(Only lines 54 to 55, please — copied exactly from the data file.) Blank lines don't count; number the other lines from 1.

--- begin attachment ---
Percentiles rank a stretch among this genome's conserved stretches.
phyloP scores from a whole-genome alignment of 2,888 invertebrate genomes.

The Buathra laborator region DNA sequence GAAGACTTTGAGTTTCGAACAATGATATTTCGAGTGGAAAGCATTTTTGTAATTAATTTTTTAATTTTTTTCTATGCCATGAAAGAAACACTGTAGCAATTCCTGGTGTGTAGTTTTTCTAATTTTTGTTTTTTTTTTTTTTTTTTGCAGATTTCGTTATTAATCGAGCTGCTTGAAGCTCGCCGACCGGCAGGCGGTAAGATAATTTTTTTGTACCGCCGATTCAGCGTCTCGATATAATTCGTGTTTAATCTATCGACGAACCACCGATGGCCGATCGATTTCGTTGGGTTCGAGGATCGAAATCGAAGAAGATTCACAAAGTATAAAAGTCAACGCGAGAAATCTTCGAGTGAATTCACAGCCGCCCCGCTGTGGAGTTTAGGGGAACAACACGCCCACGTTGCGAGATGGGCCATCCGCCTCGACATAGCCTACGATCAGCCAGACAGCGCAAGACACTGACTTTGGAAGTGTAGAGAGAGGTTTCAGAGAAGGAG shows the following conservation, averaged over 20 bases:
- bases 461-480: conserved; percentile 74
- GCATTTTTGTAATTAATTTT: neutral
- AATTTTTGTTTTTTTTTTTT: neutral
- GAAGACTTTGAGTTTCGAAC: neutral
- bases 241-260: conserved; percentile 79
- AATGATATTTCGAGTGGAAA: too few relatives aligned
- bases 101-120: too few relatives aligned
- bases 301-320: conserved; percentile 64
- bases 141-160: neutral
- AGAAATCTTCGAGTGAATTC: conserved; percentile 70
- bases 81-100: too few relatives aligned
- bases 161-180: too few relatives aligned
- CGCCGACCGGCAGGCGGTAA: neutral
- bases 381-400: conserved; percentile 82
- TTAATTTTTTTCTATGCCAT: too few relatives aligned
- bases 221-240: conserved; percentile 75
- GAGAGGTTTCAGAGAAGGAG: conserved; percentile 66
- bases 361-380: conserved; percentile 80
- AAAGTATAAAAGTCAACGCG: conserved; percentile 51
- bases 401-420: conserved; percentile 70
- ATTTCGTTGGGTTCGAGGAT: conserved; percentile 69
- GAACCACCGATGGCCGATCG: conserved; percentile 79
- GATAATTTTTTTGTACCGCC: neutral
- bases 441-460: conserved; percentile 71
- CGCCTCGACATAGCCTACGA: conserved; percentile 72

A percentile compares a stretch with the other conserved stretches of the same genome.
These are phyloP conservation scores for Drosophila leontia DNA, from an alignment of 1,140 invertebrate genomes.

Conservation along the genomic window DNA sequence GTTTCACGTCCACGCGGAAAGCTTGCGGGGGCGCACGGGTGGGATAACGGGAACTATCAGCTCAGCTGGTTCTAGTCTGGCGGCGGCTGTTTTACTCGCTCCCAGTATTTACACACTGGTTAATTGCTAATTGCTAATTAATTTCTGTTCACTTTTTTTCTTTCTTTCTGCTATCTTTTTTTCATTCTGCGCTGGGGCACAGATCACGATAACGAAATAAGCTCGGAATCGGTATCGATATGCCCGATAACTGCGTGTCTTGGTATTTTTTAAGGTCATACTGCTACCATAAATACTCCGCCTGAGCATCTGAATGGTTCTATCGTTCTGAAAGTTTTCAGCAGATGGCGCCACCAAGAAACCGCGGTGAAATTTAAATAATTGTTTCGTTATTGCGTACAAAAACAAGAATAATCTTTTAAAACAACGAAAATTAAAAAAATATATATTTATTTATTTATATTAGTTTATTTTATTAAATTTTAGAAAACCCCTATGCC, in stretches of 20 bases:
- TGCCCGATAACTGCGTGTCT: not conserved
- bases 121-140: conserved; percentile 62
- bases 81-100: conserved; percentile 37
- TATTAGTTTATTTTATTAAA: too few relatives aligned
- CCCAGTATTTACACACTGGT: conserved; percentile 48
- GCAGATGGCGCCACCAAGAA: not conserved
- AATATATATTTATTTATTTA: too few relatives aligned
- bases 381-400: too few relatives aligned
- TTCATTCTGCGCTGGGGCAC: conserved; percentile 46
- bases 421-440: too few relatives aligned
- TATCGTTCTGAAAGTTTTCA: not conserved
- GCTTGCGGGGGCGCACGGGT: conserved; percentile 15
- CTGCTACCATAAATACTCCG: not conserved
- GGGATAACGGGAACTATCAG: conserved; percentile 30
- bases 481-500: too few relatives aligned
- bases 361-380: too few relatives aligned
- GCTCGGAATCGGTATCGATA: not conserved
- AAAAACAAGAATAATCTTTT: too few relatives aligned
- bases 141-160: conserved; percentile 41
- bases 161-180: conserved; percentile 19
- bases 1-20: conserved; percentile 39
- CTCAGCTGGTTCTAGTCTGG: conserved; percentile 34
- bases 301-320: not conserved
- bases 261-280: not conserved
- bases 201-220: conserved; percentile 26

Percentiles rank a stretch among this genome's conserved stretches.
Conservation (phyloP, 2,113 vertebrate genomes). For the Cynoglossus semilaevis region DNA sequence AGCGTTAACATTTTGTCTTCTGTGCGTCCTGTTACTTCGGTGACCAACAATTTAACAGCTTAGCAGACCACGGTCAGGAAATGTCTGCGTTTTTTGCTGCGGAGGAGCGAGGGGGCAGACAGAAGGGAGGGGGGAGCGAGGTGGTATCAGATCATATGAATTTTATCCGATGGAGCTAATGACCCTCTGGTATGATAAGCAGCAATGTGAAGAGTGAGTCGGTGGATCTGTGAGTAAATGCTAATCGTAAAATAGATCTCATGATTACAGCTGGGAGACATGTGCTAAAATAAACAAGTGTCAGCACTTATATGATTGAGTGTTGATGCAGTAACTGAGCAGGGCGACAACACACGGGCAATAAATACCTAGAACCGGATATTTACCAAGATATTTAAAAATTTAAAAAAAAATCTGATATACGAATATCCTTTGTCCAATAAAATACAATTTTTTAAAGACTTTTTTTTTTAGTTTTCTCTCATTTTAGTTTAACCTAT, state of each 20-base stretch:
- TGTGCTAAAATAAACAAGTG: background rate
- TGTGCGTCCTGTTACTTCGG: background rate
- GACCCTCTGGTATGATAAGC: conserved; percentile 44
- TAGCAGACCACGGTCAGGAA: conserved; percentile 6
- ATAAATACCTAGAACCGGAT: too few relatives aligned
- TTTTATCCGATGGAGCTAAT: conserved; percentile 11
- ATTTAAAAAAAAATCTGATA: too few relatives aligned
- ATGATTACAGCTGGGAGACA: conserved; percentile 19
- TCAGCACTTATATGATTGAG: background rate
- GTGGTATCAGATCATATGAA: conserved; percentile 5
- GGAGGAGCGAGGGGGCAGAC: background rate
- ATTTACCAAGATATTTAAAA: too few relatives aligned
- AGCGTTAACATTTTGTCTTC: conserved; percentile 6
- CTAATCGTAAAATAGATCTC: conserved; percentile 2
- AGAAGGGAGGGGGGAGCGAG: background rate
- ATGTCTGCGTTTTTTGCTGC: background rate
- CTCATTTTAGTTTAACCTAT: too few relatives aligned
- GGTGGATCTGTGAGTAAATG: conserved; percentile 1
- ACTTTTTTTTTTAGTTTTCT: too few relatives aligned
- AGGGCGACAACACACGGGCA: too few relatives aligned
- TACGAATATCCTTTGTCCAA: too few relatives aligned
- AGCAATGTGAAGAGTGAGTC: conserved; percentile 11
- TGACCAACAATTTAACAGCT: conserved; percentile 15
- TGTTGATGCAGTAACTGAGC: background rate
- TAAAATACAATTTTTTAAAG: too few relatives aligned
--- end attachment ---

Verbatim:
- bases 301-320: not conserved
- bases 261-280: not conserved